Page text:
Before I give you examples of the types of people you would want to approach for your advisory board, I really want you to make sure you understand the purpose of the board of directors. 

What is a Board of Directors? 

The Board of Directors is legally obligated (fiduciary) to govern the organization, and their decisions are binding on the company or organization. 

In practice, the Board of Directors is responsible for determining the company’s strategic direction.

It is also responsible for putting that strategy into action by hiring employees, setting a budget, and completing projects.

We’ve talked about the nature of advice from an advisory board vs a board of directors. Although they both give advice, one is obligated to do so for the betterment of the business.

We’ve also talked about the differences in advisory board compensation. The last difference that you should know about is voting rights.

A board of directors has voting rights and the authority to make organizational changes. They can even fire the CEO or change the executive management team. 

Members of the advisory board, on the other hand, do not have voting rights. It is entirely up to the CEO or executive team to follow the advice of their advisory board. 

In a nutshell, there you have it! However, what I hope you are wondering now is: “Who should you invite to be a part of your advisory board?”

Now for the record, if you are looking for a rock-star list of people for your board of directors, I would say they are a combination of the same types of people. 

I did a video below with over 15 types of people with specific skill sets that you might want to pursue to be on your boards.

Reaching Out To Get Your Advisors On Board

Now you should know exactly who you potentially want on your advisory board. 

It’s time to reach out to them and make the BIG ask. 

Although I call this the BIG ask, it’s not what you think. Don’t ask them for their skill set or money just yet.

You want to invite them to a meeting to learn more about your school or small business and how they can be on your board of advisors. 

There are several ways to do this. Just select the way that is more comfortable for you or more appropriate for the way you may or may not know the person. 

Send an email, make a phone call, or invite them to lunch.

Before doing so, you will want to create a one-pager. 

Describe your mission and the need for your school. Don’t forget a short introduction to yourself. Make it compelling. 

You want to make it as short as possible. People don’t like to read anymore. 

Do make it long enough, however, to explain this awesome endeavor you are embarking on that will benefit the community.

Please DO NOT overload them with all the information from step two.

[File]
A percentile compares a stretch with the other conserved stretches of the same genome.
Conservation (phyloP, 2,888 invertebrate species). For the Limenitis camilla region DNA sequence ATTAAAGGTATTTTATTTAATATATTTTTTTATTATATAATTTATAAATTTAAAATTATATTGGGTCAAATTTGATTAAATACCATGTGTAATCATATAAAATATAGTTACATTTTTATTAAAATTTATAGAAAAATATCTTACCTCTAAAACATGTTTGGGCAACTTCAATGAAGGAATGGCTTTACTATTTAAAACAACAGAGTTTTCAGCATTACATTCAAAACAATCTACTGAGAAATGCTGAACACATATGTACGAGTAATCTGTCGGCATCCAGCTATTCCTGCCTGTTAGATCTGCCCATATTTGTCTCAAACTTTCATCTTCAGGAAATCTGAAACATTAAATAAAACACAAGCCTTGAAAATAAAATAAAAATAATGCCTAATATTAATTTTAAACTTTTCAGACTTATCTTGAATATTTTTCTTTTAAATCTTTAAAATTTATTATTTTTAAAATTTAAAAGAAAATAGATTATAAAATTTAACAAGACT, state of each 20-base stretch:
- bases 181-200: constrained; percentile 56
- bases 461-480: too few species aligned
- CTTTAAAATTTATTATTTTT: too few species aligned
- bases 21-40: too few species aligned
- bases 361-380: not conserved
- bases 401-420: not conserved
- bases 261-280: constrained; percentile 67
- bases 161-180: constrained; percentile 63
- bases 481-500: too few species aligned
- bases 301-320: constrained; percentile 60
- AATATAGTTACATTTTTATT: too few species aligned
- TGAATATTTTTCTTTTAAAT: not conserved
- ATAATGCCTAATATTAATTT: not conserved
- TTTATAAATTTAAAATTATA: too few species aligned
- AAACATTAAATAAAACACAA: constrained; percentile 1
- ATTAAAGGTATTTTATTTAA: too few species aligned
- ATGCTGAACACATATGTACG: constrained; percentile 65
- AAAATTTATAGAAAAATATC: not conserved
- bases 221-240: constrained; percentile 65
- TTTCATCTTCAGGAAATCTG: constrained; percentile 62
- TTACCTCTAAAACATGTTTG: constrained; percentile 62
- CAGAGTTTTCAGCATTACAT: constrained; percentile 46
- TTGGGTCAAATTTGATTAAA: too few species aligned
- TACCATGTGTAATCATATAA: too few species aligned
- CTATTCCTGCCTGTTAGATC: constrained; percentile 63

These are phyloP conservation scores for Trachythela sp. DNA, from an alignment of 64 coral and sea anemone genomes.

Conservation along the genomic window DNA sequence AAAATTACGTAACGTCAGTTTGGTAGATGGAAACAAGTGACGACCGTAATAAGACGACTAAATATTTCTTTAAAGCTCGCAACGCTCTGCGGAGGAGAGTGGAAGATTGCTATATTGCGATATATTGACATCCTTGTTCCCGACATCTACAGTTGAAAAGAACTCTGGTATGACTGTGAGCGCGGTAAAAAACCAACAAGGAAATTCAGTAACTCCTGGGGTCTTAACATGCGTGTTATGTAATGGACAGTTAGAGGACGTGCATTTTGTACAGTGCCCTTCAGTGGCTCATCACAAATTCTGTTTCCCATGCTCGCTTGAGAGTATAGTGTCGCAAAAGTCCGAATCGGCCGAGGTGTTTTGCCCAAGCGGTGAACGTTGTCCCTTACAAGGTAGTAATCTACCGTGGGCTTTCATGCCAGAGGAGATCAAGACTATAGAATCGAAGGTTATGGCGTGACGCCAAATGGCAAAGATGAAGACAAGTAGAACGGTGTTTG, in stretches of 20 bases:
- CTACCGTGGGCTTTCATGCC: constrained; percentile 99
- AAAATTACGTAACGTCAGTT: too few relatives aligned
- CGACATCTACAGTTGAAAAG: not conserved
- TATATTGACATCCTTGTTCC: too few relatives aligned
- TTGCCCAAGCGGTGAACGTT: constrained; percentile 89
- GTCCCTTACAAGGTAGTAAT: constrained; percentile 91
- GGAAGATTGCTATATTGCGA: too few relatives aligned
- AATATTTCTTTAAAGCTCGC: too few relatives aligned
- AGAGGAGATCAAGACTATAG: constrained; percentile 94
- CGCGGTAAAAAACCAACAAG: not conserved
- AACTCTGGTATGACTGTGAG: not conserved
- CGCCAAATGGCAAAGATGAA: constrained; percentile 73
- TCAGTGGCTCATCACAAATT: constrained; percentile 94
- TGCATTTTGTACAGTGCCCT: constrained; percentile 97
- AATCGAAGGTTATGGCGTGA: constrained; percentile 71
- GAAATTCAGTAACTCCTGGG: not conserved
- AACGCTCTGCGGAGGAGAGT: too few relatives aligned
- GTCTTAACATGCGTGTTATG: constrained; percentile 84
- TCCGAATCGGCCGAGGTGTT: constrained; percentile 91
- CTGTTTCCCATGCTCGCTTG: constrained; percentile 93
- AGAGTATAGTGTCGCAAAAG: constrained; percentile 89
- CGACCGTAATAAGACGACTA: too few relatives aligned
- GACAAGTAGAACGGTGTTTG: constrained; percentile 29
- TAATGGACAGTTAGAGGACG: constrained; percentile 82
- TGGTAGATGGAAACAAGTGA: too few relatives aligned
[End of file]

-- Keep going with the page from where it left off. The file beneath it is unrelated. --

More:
Just give enough to get to an in-person or Zoom meeting where you will go into more detail about your school and your vision for it.

It will be at this meeting that you will talk more about why they are needed and invite them to use their skills and wisdom to help you complete the process of building your school.

If they are interested, be sure that you get a commitment of time,  financial support, or their skills donated to your organization. 

If you are a non-profit or going to become one, their donation(s) of time and money may become a write-off for them.

In Conclusion

Now that you know the difference between an advisory board vs board of directors, do you think having an advisory board for your business or nonprofit makes sense?

If so, who are the experts that you will ask to be on your advisory board that will round out your expertise?


  1. Mandy McRaith

    Hello Cindy,

    Yesterday I came across your videos on YouTube and I’ve spent the morning exploring everything I can find! Thank you so much for sharing your experience, knowledge and passion!

    I would love to have my own micro-school someday (praying it’s soon!) but right now I am very blessed to be a part of a start up organization in Minnesota called Portals Academy. Our vision is to support parents, teachers and churches in providing affordable, quality, Christ-centered education to students K-12 who are currently suffering in government schools and need alternative options.

    Would you allow us to include you as resource for our partners interested in starting their own schools?

    Thank you and God bless your work!

  2. Sophia Rychener

    I have not gotten very far into your material yet, but I’m wondering what state you are in and whether you’ve looked into the requirements of Dodgeville states or where to even go to find the requirements of Washington state.